For the first little while limit visitors to give your new pet time to get comfortable with their new family. When guests do come over make sure they know the ground rules..let them know what you are working on in regards to socializing your pet and make sure they follow the same steps as you. For example, if they see your new cat scratch the furniture, be sure they know how to react.
Most shelter and rescue pets have been given vaccinations and have already been spayed or neutered. While it is important that your dog sees a veterinarian soon after adoption, a trip to the vet can be scary thing. Take a week to get them as calm and comfortable with you as possible. Get them in the car for a ride and, if you adopted a dog, take them for a few walks so they are used to leaving the house with you. And remember — treats! Reward all behavior you want to see repeated.
Don’t be alarmed or too angry about house training accidents. Even if you’ve adopted an adult rescue animal, being in a new territory and establishing a new routine means accidents will happen. If your new pet is excited, anxious or scared, he or she could go to the bathroom unexpectedly. This isn’t something they should be punished for, but it is behavior you need to correct so it doesn’t become a habit. Punishing them might make the animal think going to the bathroom is the bad behavior, not that they did it in the house. They might even become afraid of you. That’s why praising and rewarding when they do the right behavior is the best way to train. If accidents are frequent for a rescue dog, you may consider crate training.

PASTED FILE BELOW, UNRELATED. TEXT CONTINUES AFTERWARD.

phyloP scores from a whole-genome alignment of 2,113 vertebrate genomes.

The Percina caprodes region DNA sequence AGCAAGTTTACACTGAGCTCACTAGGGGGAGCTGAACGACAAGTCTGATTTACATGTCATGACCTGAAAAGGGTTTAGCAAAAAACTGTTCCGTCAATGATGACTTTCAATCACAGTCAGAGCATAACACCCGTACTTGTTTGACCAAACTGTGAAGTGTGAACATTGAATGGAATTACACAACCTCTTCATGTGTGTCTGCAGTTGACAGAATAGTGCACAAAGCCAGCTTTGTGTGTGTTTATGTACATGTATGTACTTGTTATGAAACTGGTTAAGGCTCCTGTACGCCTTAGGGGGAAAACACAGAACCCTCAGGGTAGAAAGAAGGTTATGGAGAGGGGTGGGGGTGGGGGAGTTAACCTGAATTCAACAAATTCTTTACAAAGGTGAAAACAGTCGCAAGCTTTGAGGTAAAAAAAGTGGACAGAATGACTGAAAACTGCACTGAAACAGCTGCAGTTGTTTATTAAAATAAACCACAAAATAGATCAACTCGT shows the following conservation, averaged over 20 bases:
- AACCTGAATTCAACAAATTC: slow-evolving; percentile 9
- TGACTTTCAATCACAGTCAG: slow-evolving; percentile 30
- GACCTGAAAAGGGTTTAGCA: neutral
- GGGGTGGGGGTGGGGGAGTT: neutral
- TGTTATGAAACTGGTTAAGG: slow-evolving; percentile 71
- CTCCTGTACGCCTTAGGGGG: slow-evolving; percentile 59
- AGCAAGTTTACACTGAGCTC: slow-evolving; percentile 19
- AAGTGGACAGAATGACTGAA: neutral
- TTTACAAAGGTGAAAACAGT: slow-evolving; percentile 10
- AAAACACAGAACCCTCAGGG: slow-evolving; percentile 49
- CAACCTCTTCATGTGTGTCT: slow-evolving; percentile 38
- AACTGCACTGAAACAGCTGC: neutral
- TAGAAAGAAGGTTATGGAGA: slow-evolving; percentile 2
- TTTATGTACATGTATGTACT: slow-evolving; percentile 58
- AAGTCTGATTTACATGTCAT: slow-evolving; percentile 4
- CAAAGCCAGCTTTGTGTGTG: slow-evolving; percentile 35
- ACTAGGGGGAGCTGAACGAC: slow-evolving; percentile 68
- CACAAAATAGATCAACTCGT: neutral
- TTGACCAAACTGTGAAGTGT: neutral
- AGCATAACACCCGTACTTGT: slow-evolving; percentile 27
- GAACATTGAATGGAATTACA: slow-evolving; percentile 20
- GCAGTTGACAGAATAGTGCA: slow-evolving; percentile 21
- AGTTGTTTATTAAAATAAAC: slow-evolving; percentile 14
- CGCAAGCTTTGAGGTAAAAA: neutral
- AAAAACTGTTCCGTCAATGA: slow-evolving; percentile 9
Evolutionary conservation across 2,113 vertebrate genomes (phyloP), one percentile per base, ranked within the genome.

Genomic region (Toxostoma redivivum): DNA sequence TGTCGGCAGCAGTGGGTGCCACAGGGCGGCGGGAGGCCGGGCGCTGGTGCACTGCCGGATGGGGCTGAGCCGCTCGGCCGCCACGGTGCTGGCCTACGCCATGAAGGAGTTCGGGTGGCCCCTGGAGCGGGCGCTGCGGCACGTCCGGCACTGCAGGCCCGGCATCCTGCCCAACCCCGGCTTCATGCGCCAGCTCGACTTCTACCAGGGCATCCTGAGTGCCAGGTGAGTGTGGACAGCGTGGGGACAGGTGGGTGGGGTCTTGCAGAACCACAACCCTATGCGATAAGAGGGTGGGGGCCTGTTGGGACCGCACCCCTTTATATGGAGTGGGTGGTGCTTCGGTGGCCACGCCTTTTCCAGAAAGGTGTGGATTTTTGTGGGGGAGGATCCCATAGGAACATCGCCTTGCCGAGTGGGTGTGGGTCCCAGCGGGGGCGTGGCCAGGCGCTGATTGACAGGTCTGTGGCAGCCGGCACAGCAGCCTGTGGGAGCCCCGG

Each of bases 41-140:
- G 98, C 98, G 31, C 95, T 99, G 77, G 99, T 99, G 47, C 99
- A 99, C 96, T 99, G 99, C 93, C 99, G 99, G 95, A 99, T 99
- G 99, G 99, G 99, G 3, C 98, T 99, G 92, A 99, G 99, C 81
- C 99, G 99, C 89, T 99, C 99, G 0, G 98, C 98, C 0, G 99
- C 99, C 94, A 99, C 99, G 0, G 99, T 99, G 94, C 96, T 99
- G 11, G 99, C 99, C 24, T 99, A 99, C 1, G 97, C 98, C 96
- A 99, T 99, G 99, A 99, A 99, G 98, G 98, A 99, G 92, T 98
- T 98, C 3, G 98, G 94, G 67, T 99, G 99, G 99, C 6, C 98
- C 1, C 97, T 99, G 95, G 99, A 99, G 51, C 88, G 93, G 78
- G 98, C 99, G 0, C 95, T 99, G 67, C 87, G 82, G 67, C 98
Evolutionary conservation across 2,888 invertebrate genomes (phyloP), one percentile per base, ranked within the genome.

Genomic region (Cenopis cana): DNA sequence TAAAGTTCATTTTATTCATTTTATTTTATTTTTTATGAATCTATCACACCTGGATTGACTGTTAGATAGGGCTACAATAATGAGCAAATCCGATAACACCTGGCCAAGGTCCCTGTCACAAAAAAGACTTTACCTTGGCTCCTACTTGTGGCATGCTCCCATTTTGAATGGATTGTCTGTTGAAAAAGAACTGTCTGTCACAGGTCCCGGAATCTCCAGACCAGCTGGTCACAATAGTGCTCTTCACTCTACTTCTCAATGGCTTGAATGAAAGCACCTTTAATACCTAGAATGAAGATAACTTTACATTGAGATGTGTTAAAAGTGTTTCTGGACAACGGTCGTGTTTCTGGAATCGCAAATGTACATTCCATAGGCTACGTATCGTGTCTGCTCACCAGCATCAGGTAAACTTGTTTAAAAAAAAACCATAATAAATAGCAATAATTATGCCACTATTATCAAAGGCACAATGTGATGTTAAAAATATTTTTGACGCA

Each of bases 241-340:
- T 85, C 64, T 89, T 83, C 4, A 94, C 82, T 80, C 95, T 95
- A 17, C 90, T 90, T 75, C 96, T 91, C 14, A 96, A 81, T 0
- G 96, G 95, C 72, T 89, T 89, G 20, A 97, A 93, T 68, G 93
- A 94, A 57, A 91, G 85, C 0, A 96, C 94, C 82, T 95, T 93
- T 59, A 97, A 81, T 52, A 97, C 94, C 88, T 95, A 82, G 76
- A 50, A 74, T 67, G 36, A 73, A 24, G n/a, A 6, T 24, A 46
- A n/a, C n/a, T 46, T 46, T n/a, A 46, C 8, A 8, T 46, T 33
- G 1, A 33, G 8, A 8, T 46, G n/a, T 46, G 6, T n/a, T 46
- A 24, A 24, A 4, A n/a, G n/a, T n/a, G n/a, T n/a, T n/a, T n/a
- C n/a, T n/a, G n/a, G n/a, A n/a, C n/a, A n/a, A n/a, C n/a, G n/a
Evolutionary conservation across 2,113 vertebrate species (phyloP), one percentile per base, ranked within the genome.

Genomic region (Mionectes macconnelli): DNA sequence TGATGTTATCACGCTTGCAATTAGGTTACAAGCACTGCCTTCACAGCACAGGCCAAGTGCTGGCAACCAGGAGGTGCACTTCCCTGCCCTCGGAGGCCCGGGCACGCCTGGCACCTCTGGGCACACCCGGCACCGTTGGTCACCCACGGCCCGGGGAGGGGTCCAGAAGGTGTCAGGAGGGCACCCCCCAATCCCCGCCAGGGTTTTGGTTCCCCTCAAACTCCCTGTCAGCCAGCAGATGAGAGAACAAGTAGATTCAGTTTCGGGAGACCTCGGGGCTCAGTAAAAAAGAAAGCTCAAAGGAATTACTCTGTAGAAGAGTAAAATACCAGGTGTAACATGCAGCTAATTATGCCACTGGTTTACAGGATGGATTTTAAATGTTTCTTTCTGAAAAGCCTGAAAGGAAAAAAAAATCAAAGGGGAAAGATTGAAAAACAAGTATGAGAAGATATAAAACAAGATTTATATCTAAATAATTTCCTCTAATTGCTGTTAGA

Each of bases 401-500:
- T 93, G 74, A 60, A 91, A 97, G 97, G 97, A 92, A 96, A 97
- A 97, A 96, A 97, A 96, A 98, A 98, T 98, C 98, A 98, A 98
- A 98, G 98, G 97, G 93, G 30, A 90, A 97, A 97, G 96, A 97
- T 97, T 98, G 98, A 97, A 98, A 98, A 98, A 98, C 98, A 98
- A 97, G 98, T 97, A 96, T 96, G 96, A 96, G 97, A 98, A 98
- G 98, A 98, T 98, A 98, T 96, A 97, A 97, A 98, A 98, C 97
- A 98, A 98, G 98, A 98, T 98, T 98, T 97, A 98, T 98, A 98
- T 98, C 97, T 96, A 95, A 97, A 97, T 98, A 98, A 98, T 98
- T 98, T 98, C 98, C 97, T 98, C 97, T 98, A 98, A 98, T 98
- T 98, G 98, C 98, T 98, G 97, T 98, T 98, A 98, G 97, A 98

Dogs instinctively like to den, and won’t use the bathroom in their den. It’s a place where they feel calm and safe. That’s why a crate can be an ideal place for a nervous or anxious rescue dog to sleep and get away from household cacophony. Crate training can also train a dog to hold their bladder longer, making house training and training in general easier. However, you should never leave the dog locked in the crate for long periods of time or use the crate for punishment — this is a safe, happy place, remember?
Crate training isn’t for everyone. If you’re considering it, really do your research. Take time introducing the dog to the crate and make sure it’s roomy enough for your dog to stand up, turn around, and lie down comfortably. An alternative to a crate is a creating a dog-friendly area in your home, such as a laundry or mud room. You can use a tall climb-proof baby gate or dog gate to block off the area from the rest of the house.
Another tip for dogs: never underestimate the value of a good training class! Remember, dogs are pack animals, and therefore like structure and order. They are also very social and their personalities can depend on the pack.
Your animal shelter may have given your rescue dog a behavioral evaluation, but rarely are these offered for cats. Cats are independent and will typically try something a few times before they recognize that it’s off-limits. Like dogs, cats also respond better to rewarding and praise, and are more likely to do what you want if their relationship with you is fun and interesting.
Bringing home a rescue pet is a very rewarding experience. Being prepared and making training a priority will help build a loving bond between you and your pet. Balancing structure, understanding and affection, your rescue pet will become a wonderful companion.
This article is based on information provided by https://www.redfin.com/blog/bringing-home-a-rescue-pet-tips